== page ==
Jeff co-founded the Weather Underground in 1995 while working on his Ph.D. He flew with the NOAA Hurricane Hunters from 1986-1990.
By: Dr. Jeff Masters , 2:47 PM GMT on November 10, 2011
The most powerful storm to affect the Bering Sea coast of Alaska since 1974 is slowly winding down today, after pounding Alaska's west coast and Eastern Siberia with hurricane-force winds, a destructive storm surge more than 8 feet high, waves up to 40 feet high, and heavy snow. The highest wind gust recorded during the storm, 89 mph, was at Wales at the western tip of the Seward Peninsula, which forms the U.S. side of the Bering Strait. Hurricane force gusts were observed at seven locations in Alaska:
Cape Lisburne... 81 mph at 7 am Wed
Gambell... ... ... 74 mph at 6 pm Tue
Kotzebue... ... ..74 mph at 6 am Wed
Point Hope... ... 78 mph at 5 am Wed
Savoonga... ... ..76 mph at 7 pm Tue
Tin City... ... ..85 mph at 12 am Wed
Wales... ... ... ..89 mph at 1:42 am Wed
A storm surge of 8.6 feet hit Nome, Alaska near 9 pm EST last night, pushed inland by sustained winds that reached 45 mph, gusting to 61 mph. Large waves on top of the surge encrusted with sea ice battered the coast, causing extensive damage and coastal flooding. Significant wave heights at the Bering Sea buoy north of the Aleutian Islands reached 40 feet during the peak of the storm. The last time Nome, Alaska saw a storm this strong was November 11 - 12 1974, when the city experienced sustained winds of 46 mph with gusts to 69 mph, a pressure that bottomed out at 969 mb, and a storm surge of 13 feet. The center of yesterday's storm moved ashore over eastern Siberia near 12 UTC with a central pressure of 945 mb, and later bottomed out with a pressure of 943 mb. The storm's central pressure had risen to 958 mb this morning, with the center of the storm now located north of Siberia over the Arctic.
Figure 1. MODIS satellite image taken November 8, 2011, of the 943 mb Bering Sea superstorm that affected Alaska and Siberia. Image credit: NASA.
Figure 2. Observed storm surge at Nome, Alaska (green line). MLLW = Mean Lower Low Water, the water level at the lowest tide of the month. The top storm surge of 8.6 feet occurred near 02 GMT this morning (9 pm EST November 9, 2011.) Image credit: NOAA Tides and Currents.
My related blog posts:
Climate change likely to worsen erosion along the Alaska coast
The future of intense winter storms
Tropical Storm Sean
Tropical Storm Sean is on the move towards the northeast, towards a brush with Bermuda. Infrared satellite loops reveal that Sean has not changed much in organization this morning. The storm has a respectable amount of heavy thunderstorm activity near its center that is relatively shallow, and Sean has at times been able to close off an eyewall, and has a ragged-looking eye. Bermuda radar shows one strong rain band from Sean has affected the island, with the bulk of Sean's heavy thunderstorms well to the island's southwest. Sustained winds at the Bermuda airport have been under 30 mph this morning, and Bermuda picked up 0.08" of rain yesterday, and 0.24" as of 9 am EST today. Sustained winds at buoy 41048, about 300 miles west of Bermuda were 40 mph at 7:50 am EST. Strong upper-level winds out of the west are creating about 20 knots of wind shear over Sean, which is low enough to allow some slow development. Ocean temperatures have fallen to 25°C (77°F), which just below the 26°C threshold typically needed for a tropical storm to maintain its strength.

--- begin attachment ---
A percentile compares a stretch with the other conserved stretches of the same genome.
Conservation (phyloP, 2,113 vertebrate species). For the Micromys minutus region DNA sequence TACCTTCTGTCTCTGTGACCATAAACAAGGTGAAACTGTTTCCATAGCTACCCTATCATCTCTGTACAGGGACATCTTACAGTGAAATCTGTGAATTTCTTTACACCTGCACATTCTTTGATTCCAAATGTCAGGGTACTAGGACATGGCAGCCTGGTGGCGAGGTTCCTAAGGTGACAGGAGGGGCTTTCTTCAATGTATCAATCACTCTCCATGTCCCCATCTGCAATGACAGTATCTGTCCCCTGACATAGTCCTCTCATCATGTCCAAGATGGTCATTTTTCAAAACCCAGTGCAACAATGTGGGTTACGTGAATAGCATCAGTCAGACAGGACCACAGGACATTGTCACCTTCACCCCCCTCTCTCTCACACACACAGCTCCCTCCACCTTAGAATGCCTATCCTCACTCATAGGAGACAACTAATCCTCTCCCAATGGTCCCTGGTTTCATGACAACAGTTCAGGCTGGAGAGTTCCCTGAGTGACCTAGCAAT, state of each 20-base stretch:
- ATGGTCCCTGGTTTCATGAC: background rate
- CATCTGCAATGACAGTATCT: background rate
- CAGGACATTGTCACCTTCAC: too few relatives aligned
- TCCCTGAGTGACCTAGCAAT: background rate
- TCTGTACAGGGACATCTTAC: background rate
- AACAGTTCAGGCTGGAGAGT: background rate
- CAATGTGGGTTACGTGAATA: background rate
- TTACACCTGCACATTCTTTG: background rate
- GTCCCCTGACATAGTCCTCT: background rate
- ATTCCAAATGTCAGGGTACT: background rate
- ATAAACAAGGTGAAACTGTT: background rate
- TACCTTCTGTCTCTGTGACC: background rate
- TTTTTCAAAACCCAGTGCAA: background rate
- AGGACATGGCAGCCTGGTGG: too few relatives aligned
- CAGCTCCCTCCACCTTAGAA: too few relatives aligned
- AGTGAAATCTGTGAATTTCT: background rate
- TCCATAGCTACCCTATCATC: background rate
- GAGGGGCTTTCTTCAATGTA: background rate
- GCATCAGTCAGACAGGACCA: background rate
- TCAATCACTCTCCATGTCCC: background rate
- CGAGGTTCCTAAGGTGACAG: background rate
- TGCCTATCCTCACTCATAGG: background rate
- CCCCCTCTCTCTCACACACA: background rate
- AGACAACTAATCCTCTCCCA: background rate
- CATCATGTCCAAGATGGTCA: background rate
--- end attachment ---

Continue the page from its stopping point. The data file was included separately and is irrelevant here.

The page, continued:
Figure 2. Morning satellite image of Tropical Storm Sean.
Forecast for Sean
The latest SHIPS model forecast predicts wind shear will remain about where it is now through Friday morning. However, ocean temperatures will gradually cool to 24°C during this time, and it is questionable whether Sean will have a favorable enough environment to strengthen into a hurricane. The computer models show little development of Sean, with none of our reliable models predicting it will become a hurricane. Bermuda is the only land area that need concern itself with Sean, as the storm is now caught in a trough of low pressure that will accelerate the storm to the northeast. The center of Sean could pass close enough to Bermuda to bring the island heavy rain squalls and sustained winds of 40 - 45 mph on Friday. NHC is giving a 52% chance that Bermuda will receive tropical storm-force winds of 39 mph. Wind shear will rise to 30 - 50 knots on Friday, which should be able to rip the storm apart by Saturday.
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